Why did I switch to Udemy? May was both busy and not, but the month slipped by and I lost access to the edX 101 course on designing courses for edX. (The edX model is that you can audit, take for free, a course for a limited time, but if you want access to it for more than a month or if you want it to count towards a curriculum, then you have to pay for it. The “if you want credit” model worked for me, but “if you want access for more than a month” appears not work for me.) The upshot is that I have switched to the Udemy course, which also means I have switched to a platform that is open to hosting courses by individuals: both edX and Coursera offer courses through affiliated institutions and organizations. I don’t know that what I do will end up on Udemy, but I can certainly take advantage of their “market aware” approach to sharpen my thinking about the course.

Sam Castleman, PhD (2020)

Sam Castleman arrived at UL-Lafayette from Western Kentucky University, which meant her foundation in folklore studies was already both deep and wide. There was not much more that we could add, and yet Sam never hesitated to re-read materials or to read intractably theoretical articles. That is who Sam is: she has an incredible drive, and the discipline to go with it, to do anything she wants. My job as her faculty member was to get out of her way — okay, I will confess to occasionally nudging her in this direction or another, but, it never took more than a nudge.

In an effort to maximize her time in graduate school — I don’t think the word minimize appears anywhere in her brain — Sam took on a number of duties, many of which, when she discussed them with me, I shook my head in response. Every time she proved my head shake wrong, somehow able to throw herself into organizational affairs and continue to excel at her studies.

When it came time to write her dissertation, Sam wrote it in 6 months. One day we were discussing possible topics and sequences, the next she was emailing me her first chapter. And the next she was presenting a part of another chapter to great interest at the annual meeting of the American Folklore Society. The chapters continued to pile into my inbox, and as soon as I had marked one and returned it, she had revised it and piled it back into my inbox. All the while Sam kept up all the other facets of her life, both personal and professional.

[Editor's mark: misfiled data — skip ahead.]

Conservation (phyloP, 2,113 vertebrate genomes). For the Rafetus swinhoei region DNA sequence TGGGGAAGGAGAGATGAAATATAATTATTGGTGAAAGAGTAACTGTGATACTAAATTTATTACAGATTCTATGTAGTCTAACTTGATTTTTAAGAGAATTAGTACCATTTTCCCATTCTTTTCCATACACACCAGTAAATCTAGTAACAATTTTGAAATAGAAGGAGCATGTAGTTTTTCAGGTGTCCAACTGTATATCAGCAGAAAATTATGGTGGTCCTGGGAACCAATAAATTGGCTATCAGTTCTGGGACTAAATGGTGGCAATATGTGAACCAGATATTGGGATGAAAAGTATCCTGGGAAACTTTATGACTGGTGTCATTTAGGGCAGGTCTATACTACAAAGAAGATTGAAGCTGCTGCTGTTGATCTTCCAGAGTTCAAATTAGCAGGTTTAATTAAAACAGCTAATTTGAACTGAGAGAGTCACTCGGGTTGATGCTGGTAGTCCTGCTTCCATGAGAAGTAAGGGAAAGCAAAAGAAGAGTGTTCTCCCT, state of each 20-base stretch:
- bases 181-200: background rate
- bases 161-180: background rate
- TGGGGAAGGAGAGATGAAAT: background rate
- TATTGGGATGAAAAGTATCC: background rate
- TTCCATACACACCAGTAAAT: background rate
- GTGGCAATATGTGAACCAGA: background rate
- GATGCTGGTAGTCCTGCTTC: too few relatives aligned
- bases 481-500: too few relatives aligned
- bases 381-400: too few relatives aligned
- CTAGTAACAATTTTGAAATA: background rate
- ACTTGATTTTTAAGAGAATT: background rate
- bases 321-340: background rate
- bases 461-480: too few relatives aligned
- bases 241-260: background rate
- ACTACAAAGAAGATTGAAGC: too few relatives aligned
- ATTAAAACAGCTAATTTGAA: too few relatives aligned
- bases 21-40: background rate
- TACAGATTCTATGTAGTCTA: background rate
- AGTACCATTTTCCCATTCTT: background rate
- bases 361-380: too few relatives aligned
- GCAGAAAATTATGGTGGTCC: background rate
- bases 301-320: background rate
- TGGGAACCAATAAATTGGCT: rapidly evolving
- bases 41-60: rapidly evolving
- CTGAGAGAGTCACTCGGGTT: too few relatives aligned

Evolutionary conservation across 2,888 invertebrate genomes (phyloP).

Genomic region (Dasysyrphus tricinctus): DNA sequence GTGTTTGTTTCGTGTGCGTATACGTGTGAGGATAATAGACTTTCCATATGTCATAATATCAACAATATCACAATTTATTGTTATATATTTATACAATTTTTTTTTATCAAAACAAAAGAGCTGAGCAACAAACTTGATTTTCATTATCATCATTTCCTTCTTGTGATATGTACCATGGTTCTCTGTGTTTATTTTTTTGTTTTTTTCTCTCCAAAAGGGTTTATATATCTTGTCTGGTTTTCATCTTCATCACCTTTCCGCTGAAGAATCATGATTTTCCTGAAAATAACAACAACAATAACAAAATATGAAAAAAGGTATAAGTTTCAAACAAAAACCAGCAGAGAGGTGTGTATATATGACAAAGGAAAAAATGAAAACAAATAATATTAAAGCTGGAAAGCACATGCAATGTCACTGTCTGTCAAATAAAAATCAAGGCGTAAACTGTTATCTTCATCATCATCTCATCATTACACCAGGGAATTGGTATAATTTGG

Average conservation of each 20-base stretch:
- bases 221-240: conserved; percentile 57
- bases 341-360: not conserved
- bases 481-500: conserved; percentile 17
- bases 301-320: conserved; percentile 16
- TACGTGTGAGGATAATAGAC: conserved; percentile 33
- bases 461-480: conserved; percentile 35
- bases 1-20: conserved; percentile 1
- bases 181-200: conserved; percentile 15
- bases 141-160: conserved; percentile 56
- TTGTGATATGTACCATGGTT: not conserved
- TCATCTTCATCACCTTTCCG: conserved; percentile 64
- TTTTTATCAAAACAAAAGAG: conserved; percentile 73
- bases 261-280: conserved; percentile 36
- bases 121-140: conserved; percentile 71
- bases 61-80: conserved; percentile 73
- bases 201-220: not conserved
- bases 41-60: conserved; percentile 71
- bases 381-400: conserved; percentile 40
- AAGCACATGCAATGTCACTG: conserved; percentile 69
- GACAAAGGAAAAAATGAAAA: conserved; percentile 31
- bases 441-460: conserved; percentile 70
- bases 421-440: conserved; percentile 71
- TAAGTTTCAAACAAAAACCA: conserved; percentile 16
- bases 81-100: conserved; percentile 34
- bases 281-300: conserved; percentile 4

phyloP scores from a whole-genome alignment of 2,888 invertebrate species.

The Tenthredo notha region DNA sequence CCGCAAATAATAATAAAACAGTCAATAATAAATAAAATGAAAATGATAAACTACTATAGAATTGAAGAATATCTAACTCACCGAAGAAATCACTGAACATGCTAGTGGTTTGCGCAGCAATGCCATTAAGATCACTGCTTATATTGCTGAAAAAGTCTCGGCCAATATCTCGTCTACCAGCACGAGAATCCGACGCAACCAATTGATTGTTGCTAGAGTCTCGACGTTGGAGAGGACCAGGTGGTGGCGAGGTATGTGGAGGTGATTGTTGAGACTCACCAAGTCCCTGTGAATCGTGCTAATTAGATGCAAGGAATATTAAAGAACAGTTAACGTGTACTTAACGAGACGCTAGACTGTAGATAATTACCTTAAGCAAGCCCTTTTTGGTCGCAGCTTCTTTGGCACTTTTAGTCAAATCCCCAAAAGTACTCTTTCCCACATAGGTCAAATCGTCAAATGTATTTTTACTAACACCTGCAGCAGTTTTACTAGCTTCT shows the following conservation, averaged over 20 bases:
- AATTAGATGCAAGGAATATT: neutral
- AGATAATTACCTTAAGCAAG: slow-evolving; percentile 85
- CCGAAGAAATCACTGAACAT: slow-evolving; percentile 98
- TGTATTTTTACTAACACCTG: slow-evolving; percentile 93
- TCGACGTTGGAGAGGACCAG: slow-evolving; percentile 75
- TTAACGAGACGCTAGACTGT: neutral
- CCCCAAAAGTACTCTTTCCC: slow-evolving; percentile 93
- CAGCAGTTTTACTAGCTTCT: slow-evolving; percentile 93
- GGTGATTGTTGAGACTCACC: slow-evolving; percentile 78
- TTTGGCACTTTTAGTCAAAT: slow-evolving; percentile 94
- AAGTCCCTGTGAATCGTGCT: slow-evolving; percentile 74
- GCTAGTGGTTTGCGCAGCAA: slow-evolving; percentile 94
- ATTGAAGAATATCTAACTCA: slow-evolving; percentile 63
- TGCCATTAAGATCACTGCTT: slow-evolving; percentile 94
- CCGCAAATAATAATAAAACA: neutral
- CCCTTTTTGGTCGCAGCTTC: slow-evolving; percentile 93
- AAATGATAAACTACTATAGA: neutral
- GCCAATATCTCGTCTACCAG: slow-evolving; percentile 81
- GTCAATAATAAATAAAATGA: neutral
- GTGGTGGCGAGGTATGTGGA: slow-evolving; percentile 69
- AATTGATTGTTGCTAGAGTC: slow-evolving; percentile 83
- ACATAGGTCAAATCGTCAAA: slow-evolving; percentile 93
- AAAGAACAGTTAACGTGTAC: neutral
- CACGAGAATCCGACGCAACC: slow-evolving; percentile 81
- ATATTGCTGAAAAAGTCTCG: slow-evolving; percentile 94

To be sure, there was the occasional anxious moment, a moment of doubt, and for those, to be honest, I was glad. I finally had something to do besides always be behind on returning the latest draft of a chapter to her! Nothing, however, defeats Sam for long, and I am incredibly excited to see what comes next for her. I’m not sure who learned more through all this, her or me — to be honest, it was probably me. I am humbled by that, and grateful to Sam for her continuing just to be her indomitable self.

Gina Warren (PhD, 2020)

The first time I met Gina was at The Steep House. She had accompanied one of our folklore students, Jessica Doble, and the three of us were there to talk about possible computational approaches to texts. As we were talking, Gina pulled up something on her computer, and then swiveled it to show me a screen filled with an Excel spreadsheet she had constructed that captured various moments in novels she was analyzing. She had used a spreadsheet because it was the only tool she had, and she knew she needed something more than notecards. That approach to doing things is emblematic of Gina herself: there is a kind of “isn’t it obvious that that is what needed to be done” to her, that permeates her being and makes her the scholar and writer she is.

It is with that isn’t-it-obvious approach that she raised chickens, crickets, pigs, worms, and I-don’t-want-to-know-what-else. If you are going to write a book about the backyard chicken revolution, then you should participate in it. You should be able to feel it in your bones. And if you are lucky enough to have read an advance copy of her book, then you have felt it in your bones through her words: the tenderness of wiping chick bottoms that you will, one day, kill for meat. Gina is not simply going to observe: she is going to experience. And in the doing, there will come that kind of knowing that makes her prose ring true. And, in a moment where writers worry about craft and public figures only care about telling people what they want to hear, we need someone like Gina for whom content matters, and experience matters, and science matters, and people matter, and animals matter. There is nothing that does not matter in Gina’s prose and in her world.